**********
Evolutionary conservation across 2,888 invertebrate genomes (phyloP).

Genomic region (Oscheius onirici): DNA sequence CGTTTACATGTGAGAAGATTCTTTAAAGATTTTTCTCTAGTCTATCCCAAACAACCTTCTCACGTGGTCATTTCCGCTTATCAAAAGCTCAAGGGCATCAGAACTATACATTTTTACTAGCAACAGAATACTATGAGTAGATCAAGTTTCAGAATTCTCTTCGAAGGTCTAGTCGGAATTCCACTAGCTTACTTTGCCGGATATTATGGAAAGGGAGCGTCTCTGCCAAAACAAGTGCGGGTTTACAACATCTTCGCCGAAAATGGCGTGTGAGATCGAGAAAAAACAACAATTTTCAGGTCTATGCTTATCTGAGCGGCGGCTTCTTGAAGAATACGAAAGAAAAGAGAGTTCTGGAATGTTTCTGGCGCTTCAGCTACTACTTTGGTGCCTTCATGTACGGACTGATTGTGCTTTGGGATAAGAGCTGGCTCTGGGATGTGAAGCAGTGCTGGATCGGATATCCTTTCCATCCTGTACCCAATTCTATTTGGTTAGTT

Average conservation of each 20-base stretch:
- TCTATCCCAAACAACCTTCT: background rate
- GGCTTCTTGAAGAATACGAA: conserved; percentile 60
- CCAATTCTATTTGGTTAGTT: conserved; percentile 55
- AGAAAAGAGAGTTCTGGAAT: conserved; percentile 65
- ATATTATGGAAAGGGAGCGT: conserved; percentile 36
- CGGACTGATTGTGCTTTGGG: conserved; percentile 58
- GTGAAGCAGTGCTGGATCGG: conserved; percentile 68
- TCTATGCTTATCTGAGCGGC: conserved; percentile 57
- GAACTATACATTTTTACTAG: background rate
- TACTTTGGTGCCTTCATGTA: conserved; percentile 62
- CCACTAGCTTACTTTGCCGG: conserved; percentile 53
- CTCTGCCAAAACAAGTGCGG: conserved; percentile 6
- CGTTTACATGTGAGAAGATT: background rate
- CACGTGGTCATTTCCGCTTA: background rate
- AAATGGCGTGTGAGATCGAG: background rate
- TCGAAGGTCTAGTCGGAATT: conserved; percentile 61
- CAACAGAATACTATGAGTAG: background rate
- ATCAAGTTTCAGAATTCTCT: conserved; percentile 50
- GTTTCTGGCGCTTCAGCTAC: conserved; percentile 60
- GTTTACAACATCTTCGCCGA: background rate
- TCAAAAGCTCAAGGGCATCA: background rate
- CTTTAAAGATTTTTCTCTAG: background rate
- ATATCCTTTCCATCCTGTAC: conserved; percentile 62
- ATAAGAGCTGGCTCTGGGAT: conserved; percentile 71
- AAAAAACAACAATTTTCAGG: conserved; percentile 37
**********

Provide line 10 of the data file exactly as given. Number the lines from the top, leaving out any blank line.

- GTGAAGCAGTGCTGGATCGG: conserved; percentile 68